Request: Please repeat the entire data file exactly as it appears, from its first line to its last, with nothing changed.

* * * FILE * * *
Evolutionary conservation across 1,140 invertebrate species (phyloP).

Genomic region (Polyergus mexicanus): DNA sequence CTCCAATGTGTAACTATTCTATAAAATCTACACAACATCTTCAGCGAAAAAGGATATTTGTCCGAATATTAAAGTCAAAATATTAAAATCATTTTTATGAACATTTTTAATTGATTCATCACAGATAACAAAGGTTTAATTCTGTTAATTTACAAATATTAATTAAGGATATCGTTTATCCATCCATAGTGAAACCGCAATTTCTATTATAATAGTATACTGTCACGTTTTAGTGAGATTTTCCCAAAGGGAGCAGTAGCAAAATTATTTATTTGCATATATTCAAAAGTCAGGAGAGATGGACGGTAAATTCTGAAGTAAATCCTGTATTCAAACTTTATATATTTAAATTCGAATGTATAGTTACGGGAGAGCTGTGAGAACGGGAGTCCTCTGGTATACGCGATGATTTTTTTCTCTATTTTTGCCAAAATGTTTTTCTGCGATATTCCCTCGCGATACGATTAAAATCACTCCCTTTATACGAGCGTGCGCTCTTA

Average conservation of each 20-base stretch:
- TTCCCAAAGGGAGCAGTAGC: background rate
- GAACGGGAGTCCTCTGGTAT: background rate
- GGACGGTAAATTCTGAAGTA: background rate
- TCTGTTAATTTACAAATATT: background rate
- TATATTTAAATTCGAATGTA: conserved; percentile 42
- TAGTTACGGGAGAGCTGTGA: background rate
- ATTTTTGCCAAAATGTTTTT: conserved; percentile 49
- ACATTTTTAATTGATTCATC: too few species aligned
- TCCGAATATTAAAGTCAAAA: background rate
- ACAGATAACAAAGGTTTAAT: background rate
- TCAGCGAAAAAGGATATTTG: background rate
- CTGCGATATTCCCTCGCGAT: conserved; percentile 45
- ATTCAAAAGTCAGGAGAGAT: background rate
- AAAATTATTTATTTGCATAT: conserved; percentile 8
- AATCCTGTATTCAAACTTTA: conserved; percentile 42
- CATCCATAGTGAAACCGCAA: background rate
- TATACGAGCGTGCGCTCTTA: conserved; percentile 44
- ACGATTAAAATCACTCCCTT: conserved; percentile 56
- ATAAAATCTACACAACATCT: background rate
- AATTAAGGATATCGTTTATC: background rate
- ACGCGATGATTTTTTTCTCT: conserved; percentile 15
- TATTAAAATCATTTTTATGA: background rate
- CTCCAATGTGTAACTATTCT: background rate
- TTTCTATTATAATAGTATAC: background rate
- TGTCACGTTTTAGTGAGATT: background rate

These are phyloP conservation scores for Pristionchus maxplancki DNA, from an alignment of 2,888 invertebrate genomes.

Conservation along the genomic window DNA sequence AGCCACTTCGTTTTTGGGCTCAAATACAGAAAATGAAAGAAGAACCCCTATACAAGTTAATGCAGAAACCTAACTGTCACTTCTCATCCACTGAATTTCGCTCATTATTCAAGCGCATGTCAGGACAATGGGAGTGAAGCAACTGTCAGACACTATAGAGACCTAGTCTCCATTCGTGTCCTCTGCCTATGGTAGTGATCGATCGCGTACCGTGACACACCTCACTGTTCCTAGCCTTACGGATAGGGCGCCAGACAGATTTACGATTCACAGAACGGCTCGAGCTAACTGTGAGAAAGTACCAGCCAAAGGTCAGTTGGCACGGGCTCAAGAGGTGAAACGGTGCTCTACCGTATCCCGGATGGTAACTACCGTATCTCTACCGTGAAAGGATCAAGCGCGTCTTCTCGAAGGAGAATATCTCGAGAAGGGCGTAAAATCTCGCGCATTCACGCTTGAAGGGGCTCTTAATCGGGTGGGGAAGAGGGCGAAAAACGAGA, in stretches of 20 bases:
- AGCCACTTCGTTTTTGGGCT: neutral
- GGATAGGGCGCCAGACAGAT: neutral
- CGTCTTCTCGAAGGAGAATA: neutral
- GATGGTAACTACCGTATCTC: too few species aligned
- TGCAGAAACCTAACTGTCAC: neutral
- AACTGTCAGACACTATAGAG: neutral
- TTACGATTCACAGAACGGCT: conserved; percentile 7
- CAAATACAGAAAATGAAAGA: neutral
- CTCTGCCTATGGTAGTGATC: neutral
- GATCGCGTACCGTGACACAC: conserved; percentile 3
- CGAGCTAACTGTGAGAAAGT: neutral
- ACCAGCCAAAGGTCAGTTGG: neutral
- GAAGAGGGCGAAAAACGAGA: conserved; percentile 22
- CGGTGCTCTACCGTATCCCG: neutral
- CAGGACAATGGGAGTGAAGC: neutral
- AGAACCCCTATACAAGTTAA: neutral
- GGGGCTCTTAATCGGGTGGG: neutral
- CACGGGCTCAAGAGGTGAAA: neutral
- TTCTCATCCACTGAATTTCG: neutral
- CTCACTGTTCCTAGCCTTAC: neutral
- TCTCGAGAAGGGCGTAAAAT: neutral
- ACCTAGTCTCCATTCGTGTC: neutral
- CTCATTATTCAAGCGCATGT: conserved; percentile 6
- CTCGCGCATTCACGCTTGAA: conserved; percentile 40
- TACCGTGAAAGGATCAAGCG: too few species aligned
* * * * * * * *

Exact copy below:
Evolutionary conservation across 1,140 invertebrate species (phyloP).

Genomic region (Polyergus mexicanus): DNA sequence CTCCAATGTGTAACTATTCTATAAAATCTACACAACATCTTCAGCGAAAAAGGATATTTGTCCGAATATTAAAGTCAAAATATTAAAATCATTTTTATGAACATTTTTAATTGATTCATCACAGATAACAAAGGTTTAATTCTGTTAATTTACAAATATTAATTAAGGATATCGTTTATCCATCCATAGTGAAACCGCAATTTCTATTATAATAGTATACTGTCACGTTTTAGTGAGATTTTCCCAAAGGGAGCAGTAGCAAAATTATTTATTTGCATATATTCAAAAGTCAGGAGAGATGGACGGTAAATTCTGAAGTAAATCCTGTATTCAAACTTTATATATTTAAATTCGAATGTATAGTTACGGGAGAGCTGTGAGAACGGGAGTCCTCTGGTATACGCGATGATTTTTTTCTCTATTTTTGCCAAAATGTTTTTCTGCGATATTCCCTCGCGATACGATTAAAATCACTCCCTTTATACGAGCGTGCGCTCTTA

Average conservation of each 20-base stretch:
- TTCCCAAAGGGAGCAGTAGC: background rate
- GAACGGGAGTCCTCTGGTAT: background rate
- GGACGGTAAATTCTGAAGTA: background rate
- TCTGTTAATTTACAAATATT: background rate
- TATATTTAAATTCGAATGTA: conserved; percentile 42
- TAGTTACGGGAGAGCTGTGA: background rate
- ATTTTTGCCAAAATGTTTTT: conserved; percentile 49
- ACATTTTTAATTGATTCATC: too few species aligned
- TCCGAATATTAAAGTCAAAA: background rate
- ACAGATAACAAAGGTTTAAT: background rate
- TCAGCGAAAAAGGATATTTG: background rate
- CTGCGATATTCCCTCGCGAT: conserved; percentile 45
- ATTCAAAAGTCAGGAGAGAT: background rate
- AAAATTATTTATTTGCATAT: conserved; percentile 8
- AATCCTGTATTCAAACTTTA: conserved; percentile 42
- CATCCATAGTGAAACCGCAA: background rate
- TATACGAGCGTGCGCTCTTA: conserved; percentile 44
- ACGATTAAAATCACTCCCTT: conserved; percentile 56
- ATAAAATCTACACAACATCT: background rate
- AATTAAGGATATCGTTTATC: background rate
- ACGCGATGATTTTTTTCTCT: conserved; percentile 15
- TATTAAAATCATTTTTATGA: background rate
- CTCCAATGTGTAACTATTCT: background rate
- TTTCTATTATAATAGTATAC: background rate
- TGTCACGTTTTAGTGAGATT: background rate

These are phyloP conservation scores for Pristionchus maxplancki DNA, from an alignment of 2,888 invertebrate genomes.

Conservation along the genomic window DNA sequence AGCCACTTCGTTTTTGGGCTCAAATACAGAAAATGAAAGAAGAACCCCTATACAAGTTAATGCAGAAACCTAACTGTCACTTCTCATCCACTGAATTTCGCTCATTATTCAAGCGCATGTCAGGACAATGGGAGTGAAGCAACTGTCAGACACTATAGAGACCTAGTCTCCATTCGTGTCCTCTGCCTATGGTAGTGATCGATCGCGTACCGTGACACACCTCACTGTTCCTAGCCTTACGGATAGGGCGCCAGACAGATTTACGATTCACAGAACGGCTCGAGCTAACTGTGAGAAAGTACCAGCCAAAGGTCAGTTGGCACGGGCTCAAGAGGTGAAACGGTGCTCTACCGTATCCCGGATGGTAACTACCGTATCTCTACCGTGAAAGGATCAAGCGCGTCTTCTCGAAGGAGAATATCTCGAGAAGGGCGTAAAATCTCGCGCATTCACGCTTGAAGGGGCTCTTAATCGGGTGGGGAAGAGGGCGAAAAACGAGA, in stretches of 20 bases:
- AGCCACTTCGTTTTTGGGCT: neutral
- GGATAGGGCGCCAGACAGAT: neutral
- CGTCTTCTCGAAGGAGAATA: neutral
- GATGGTAACTACCGTATCTC: too few species aligned
- TGCAGAAACCTAACTGTCAC: neutral
- AACTGTCAGACACTATAGAG: neutral
- TTACGATTCACAGAACGGCT: conserved; percentile 7
- CAAATACAGAAAATGAAAGA: neutral
- CTCTGCCTATGGTAGTGATC: neutral
- GATCGCGTACCGTGACACAC: conserved; percentile 3
- CGAGCTAACTGTGAGAAAGT: neutral
- ACCAGCCAAAGGTCAGTTGG: neutral
- GAAGAGGGCGAAAAACGAGA: conserved; percentile 22
- CGGTGCTCTACCGTATCCCG: neutral
- CAGGACAATGGGAGTGAAGC: neutral
- AGAACCCCTATACAAGTTAA: neutral
- GGGGCTCTTAATCGGGTGGG: neutral
- CACGGGCTCAAGAGGTGAAA: neutral
- TTCTCATCCACTGAATTTCG: neutral
- CTCACTGTTCCTAGCCTTAC: neutral
- TCTCGAGAAGGGCGTAAAAT: neutral
- ACCTAGTCTCCATTCGTGTC: neutral
- CTCATTATTCAAGCGCATGT: conserved; percentile 6
- CTCGCGCATTCACGCTTGAA: conserved; percentile 40
- TACCGTGAAAGGATCAAGCG: too few species aligned